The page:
Communications from Aerial Platform Networks delivering Broadband Communications for All
Project details Project Acronym: CAPANINA
Project Reference: 506745
Start Date: 2003-12-17
Project Cost: 5.65 million euro
Contract Type: Specific Targeted Research Project
Project Status: Execution
Project Funding: 3.1 million euro
Coordinator: UNIVERSITY OF YORK HESLINGTON HALL UNITED KINGDO; GRACE, David
Principal researcher JSI: Asst. Prof. Mihael Mohorčič
The objective of the CAPANINA project was to develop broadband capability from aerial platforms including High Altitude Platforms (HAPs) to deliver cost effective solutions providing a viable alternative to cable and satellite, with the potential to reach rural, urban and travelling users. Examples of HAPs include airships and solar powered aeroplanes operating at altitudes of around 20km, well above any air traffic.
The project adopted a multi-strand approach:
- Identification of appropriate applications and services and associated business models, including the establishing of the most appropriate integrated network architectures.
- The development of a system testbed for nearer-term tests of broadband services/applications to fixed users, including: backhaul for terrestrial WLAN, corporate communications and video-on-demand, along with an evaluation of free space optical technology.
- Longer-term state-of-the-art research and innovation examining advanced mobile broadband access focusing on a scenario that will deliver broadband to trains, integrating with on-board wireless LAN base stations.
The technology was developed for delivering data rates to fixed and moving users of up to 120Mbit/s anywhere within a HAPs' 60km diameter coverage area. Free-space optic and mm-wave technologies were assessed for the use as backhaul and interplatform links providing seamless integration with existing infrastructure.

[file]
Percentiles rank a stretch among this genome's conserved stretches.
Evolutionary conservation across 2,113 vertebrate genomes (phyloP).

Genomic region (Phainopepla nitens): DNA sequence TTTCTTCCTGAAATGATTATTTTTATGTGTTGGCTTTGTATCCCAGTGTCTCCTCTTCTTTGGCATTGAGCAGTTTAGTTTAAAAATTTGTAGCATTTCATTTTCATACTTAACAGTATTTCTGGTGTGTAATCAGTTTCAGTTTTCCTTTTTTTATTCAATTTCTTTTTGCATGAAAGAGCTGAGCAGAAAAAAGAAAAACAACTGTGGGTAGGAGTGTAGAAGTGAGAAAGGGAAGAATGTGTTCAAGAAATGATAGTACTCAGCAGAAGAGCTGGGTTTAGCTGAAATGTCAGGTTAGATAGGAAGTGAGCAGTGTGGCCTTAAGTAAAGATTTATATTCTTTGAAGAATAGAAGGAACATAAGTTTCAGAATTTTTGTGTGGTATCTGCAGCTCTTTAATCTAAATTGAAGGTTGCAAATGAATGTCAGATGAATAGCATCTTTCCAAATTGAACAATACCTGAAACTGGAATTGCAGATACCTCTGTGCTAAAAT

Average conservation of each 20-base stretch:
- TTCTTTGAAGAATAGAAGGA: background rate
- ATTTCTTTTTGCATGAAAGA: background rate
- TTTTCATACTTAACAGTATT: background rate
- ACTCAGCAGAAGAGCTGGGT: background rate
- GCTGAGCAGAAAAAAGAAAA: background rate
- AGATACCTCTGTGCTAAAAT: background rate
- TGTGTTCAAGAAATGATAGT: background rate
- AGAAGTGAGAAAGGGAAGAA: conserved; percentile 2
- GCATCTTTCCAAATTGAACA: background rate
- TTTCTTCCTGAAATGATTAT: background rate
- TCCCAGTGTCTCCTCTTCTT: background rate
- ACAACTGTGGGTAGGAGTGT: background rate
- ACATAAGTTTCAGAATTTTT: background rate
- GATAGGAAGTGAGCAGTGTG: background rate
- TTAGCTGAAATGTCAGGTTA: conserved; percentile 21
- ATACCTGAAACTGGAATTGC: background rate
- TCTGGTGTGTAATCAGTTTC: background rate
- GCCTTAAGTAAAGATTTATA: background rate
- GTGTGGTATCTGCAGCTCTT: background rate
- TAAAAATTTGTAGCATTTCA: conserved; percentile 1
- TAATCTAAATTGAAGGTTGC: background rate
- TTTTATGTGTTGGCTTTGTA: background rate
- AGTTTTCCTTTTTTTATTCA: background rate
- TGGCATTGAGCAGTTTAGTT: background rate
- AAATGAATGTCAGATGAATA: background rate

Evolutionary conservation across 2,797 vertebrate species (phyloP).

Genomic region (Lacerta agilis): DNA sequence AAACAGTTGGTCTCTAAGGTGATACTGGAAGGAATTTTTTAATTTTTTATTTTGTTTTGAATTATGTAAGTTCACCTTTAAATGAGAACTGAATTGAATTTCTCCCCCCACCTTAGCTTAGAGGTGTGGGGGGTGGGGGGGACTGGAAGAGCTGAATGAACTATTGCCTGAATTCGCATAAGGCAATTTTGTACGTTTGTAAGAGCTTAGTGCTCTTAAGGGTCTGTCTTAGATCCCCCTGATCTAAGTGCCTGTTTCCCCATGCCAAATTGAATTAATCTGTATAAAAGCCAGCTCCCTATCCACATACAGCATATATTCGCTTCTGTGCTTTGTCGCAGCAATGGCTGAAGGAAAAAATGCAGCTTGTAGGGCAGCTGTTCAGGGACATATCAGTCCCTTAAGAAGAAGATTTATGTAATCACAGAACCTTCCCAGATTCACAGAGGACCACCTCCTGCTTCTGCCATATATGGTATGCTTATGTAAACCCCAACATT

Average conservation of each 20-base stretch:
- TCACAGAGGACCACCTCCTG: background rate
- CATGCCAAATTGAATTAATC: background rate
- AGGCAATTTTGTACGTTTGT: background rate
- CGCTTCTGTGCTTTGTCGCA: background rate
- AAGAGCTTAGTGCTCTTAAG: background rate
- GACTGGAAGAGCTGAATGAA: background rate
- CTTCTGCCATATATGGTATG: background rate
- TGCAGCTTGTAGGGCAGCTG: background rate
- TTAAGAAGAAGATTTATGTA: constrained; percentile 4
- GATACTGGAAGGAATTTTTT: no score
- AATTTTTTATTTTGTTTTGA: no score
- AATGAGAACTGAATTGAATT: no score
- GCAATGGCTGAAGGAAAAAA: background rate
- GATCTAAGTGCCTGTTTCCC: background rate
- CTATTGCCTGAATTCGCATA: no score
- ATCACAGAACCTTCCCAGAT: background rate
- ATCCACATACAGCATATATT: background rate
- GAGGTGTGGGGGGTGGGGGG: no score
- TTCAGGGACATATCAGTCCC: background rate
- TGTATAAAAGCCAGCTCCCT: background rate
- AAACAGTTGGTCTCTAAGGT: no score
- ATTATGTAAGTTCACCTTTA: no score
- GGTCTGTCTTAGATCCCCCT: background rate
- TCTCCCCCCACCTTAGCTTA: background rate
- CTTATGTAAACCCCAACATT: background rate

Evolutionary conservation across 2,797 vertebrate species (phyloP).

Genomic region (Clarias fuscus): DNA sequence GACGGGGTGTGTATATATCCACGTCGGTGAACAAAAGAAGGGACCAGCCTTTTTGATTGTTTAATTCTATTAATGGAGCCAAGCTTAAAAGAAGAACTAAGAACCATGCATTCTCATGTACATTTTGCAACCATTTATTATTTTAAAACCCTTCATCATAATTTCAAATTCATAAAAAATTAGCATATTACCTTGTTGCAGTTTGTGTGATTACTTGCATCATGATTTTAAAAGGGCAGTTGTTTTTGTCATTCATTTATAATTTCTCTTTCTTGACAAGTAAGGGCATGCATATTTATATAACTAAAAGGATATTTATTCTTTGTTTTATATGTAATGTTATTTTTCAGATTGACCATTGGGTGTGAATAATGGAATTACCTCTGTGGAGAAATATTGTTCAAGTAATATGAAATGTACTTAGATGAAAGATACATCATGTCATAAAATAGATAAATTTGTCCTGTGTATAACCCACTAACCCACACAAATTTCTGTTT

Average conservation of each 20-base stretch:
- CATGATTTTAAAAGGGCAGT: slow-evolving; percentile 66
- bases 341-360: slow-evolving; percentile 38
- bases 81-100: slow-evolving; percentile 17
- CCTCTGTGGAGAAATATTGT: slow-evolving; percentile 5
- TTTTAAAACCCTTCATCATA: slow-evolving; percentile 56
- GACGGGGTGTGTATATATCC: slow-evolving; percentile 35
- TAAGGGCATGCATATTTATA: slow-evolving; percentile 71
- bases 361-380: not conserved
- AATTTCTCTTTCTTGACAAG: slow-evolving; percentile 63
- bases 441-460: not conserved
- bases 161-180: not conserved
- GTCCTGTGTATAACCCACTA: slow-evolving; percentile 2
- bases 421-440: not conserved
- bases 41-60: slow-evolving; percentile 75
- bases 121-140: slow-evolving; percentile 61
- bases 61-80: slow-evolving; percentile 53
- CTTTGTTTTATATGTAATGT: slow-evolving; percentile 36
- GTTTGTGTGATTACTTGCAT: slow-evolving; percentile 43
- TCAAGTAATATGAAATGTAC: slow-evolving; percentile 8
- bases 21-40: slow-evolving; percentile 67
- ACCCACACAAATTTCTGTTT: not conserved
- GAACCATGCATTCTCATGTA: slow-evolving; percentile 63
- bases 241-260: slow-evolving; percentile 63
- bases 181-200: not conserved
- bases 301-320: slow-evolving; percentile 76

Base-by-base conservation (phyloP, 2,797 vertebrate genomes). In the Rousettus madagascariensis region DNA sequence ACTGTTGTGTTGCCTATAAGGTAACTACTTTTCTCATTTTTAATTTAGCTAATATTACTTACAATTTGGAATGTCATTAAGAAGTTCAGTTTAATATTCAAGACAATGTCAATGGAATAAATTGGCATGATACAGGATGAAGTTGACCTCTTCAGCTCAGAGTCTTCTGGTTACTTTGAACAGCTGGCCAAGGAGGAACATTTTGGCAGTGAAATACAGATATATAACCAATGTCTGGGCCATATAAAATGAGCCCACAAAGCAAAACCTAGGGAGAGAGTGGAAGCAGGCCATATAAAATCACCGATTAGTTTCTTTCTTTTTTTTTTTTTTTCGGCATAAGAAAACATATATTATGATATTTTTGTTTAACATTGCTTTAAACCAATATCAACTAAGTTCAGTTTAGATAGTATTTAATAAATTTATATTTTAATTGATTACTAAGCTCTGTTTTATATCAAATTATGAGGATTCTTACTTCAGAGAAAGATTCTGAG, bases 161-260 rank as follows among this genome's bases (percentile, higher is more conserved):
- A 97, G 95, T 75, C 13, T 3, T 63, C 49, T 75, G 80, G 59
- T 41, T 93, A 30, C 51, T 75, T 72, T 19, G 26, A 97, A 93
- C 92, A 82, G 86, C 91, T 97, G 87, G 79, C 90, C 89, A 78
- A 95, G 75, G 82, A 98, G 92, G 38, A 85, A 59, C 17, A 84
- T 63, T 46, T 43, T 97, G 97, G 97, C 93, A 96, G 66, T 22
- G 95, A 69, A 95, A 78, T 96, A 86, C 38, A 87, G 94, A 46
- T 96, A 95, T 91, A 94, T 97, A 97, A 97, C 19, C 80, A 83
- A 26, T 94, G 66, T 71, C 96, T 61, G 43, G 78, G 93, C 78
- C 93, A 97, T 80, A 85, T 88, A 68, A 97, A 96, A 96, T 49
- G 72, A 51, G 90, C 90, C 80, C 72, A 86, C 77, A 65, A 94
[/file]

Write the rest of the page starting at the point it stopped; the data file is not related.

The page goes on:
The Department of Communication Systems at Jožef Stefan Institute was one of the core partners and WP2 workpackage leader concerned with communication links and networking. Research activities comprised selection and adaptation of broadband wireless access communication standards for high-speed moving train scenario, development of HAP propagation channel model, investigation of platform diversity, adaptive modulation and coding techniques, and specification of network architecture and networking protocols with special emphasis on the network mobility management.
The consortium of the project comprised 14 partners from Europe and Japan, in particular University of York (UK), Jozef Stefan Institute (Slovenia), Politecnico di Torino (Italy), Universitat Politecnica de Catalunya (Spain), Carlo Gavazzi Space (Italy), Budapest University of Technology and Economics (Hungary), DLR (Germany), BTexact (UK), SkyLINC Ltd (UK), EuroConcepts Srl (Italy), CSEM (Switzerland), Contraves AG (Switzerland), National Institute of Information & Communications Technology (Japan) and Japanese Stratospheric Communications (Japan).
project website: http://www.capanina.org